Satan’s Strategies for Temptation — Part 1

Genesis 3 is a horrific chapter in terms of the fall of humanity. What takes place in Genesis 3 is out-and-out rebellion against a good and holy God, a God who had provided a very good environment, a luscious landscape, clear flowing rivers, and offered His very presence and blessing.

Yet, Genesis 3 is also a very helpful chapter in the sense that it shows us some things about Satan’s strategies for tempting Adam and Eve to sin. I would argue that his wicked tactics haven’t changed. What worked the first time, continues to work upon the sons of Adam, and so he continues to employ these devices. And as we walk through this I hope it will help us in diagnosing and overcoming our own temptations to sin.

I’m going to give these strategies in the order we see them in the text of Genesis 3:1–5, and I think generally this is the order Satan uses, but sometimes they might be in a different order or even overlap.

Doubting the Commandment

Here is Satan’s subversive strategy. He does not come to the woman and out-and-out say “Hey, eat this fruit.” Because if he did that, then he would certainly have been turned away. Rather, what the evil one seeks to do is to let doubt creep into the woman’s mind about the commandment, even highlighting its restrictiveness and calling into question its righteousness.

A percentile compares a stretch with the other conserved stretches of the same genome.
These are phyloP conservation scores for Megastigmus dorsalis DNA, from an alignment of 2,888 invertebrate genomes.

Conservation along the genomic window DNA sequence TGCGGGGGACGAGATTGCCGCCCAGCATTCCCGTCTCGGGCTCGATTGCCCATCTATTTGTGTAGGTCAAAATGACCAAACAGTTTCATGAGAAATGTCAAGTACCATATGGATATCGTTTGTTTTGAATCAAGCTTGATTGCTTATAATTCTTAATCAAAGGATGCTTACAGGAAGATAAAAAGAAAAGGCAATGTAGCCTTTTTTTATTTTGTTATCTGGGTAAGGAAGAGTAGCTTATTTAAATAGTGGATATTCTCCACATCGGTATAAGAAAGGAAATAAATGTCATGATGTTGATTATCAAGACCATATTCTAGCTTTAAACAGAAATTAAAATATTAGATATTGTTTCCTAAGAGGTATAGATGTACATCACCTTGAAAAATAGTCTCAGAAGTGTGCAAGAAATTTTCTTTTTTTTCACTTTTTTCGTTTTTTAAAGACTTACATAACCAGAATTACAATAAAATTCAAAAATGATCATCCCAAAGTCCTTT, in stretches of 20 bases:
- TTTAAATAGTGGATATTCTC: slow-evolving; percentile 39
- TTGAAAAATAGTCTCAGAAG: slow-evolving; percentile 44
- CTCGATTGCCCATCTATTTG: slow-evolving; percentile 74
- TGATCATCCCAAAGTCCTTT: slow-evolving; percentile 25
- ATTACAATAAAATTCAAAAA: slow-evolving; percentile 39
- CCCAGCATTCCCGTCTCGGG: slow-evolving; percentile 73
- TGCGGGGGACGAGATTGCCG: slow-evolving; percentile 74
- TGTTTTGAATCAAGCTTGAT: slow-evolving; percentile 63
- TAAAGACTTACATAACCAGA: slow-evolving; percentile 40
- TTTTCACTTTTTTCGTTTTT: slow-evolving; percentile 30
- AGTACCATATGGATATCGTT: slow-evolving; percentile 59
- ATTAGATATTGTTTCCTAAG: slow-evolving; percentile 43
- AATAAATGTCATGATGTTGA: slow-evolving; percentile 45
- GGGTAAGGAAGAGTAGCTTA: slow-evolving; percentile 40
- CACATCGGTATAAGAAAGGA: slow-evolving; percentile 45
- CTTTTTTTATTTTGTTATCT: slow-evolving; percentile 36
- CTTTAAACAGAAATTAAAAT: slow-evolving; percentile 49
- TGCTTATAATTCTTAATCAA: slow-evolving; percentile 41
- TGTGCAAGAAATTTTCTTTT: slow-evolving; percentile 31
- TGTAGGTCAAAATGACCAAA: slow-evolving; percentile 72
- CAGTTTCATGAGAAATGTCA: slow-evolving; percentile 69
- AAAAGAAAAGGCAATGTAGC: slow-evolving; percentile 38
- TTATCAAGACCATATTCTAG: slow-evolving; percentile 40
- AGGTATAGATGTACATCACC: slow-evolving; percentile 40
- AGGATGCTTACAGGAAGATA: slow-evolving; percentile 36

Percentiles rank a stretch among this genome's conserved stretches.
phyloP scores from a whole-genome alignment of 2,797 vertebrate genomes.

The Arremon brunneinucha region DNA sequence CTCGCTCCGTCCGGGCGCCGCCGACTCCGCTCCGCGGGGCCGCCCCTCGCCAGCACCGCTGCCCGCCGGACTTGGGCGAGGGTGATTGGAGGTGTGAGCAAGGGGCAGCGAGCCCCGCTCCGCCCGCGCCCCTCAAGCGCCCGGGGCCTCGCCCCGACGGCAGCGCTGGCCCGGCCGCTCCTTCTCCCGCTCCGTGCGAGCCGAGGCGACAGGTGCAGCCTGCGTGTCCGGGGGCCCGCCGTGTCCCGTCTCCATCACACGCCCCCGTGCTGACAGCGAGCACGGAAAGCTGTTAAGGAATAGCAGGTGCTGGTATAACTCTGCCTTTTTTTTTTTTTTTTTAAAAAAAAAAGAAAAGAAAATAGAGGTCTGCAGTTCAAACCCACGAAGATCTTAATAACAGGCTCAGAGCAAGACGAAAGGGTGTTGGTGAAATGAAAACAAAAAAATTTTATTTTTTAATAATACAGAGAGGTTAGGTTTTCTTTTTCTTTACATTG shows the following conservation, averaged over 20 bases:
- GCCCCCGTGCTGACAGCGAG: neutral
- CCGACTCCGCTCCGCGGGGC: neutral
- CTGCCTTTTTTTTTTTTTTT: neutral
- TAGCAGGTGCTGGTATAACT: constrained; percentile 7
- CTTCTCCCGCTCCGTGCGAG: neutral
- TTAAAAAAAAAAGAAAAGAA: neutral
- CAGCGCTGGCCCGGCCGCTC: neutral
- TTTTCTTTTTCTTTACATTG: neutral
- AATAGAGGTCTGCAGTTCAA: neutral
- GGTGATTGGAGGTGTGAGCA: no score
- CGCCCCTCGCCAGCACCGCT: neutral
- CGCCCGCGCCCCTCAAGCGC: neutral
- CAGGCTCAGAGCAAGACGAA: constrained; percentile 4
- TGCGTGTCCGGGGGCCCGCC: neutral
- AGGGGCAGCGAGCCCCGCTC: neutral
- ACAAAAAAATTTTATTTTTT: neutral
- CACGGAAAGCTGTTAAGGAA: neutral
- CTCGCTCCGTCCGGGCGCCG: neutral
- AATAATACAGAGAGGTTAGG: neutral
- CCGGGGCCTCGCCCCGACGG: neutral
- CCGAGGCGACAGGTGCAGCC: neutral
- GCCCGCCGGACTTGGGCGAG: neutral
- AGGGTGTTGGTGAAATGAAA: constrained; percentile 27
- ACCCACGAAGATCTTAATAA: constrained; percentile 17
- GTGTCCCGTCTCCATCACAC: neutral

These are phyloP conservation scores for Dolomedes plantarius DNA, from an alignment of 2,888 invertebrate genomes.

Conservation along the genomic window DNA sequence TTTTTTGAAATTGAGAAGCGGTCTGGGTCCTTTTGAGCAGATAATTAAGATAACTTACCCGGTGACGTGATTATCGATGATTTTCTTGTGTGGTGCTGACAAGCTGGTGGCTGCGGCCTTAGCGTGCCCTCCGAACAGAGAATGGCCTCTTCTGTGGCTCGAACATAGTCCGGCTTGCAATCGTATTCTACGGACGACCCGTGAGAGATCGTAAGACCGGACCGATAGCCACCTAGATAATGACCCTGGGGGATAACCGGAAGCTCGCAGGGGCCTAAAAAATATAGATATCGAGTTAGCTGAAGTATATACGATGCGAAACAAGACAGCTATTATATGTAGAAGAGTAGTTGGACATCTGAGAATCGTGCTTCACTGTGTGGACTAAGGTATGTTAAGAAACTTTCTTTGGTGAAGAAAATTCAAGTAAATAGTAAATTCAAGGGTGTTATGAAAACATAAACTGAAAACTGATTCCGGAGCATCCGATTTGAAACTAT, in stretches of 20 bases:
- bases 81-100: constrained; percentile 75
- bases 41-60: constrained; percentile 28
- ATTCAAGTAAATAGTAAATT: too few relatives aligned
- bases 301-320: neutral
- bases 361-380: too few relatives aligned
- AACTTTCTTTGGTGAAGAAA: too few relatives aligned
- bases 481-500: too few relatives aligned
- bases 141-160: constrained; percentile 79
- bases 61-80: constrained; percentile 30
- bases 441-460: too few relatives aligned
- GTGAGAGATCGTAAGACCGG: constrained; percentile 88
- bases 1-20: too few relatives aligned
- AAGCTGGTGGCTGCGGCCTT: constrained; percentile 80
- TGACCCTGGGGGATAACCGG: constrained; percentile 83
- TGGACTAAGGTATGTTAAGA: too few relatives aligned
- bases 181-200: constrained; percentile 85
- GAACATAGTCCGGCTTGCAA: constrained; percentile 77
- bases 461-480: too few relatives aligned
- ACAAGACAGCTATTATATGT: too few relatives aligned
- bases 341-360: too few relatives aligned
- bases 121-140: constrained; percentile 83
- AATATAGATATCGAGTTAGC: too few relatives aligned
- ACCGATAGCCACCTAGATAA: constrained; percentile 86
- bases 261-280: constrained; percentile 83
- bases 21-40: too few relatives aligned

Notice, too, that in Genesis 3 Satan will not use the name “Yahweh”— God’s personal and covenantal name. Instead, he uses the generic name for God “Elohim”. Maybe it would be like if someone asked you “What do you think about your preacher?” instead of using your pastor’s actual name. When you hear the title “preacher” it is a bit of a disconnect in comparison to your pastor’s personal name. Seems to me Satan is doing that here in Genesis 3:1.

Every aspect of Satan’s ploy is calculated. “His craft and power are great, and armed with cruel hate, on earth is not his equal” (Luther).

Now, it’s important to realize the devil already knew what God had said. He wasn’t asking Eve because he was genuinely curious. He is asking her in order to plant doubt.

The way he asks shows us this. He says “any tree” and “did God actually say” (Genesis 3:1). Essentially, he is saying “Boy, sure seems restrictive that this great God wouldn’t let you eat of any of his trees. Seems sort of egotistical if you ask me.”

But he’s not coming out and saying that.  He is subversively setting the wheels in motion by asking this question. Satan is seeking to cause Eve to doubt the commandment. This is a direct attack upon God’s Word.

Satan is a twister of the Scriptures. He knows the Scriptures, but he hates them. Yet, he preaches them to the masses. The problem is he preaches the Scriptures erroneously and only seeks to destroy. He uses them wrongly by telling half-truths and seeks to create doubt about God’s Word.

You see, it’s not enough to merely know God’s Word. Satan knows God’s word. But he doesn’t trust it, and he seeks to twist it to his own evil ends. It baffles me when professing Christians say things like “I know what the Bible says, but…” Or even worse “Does the Bible really say…”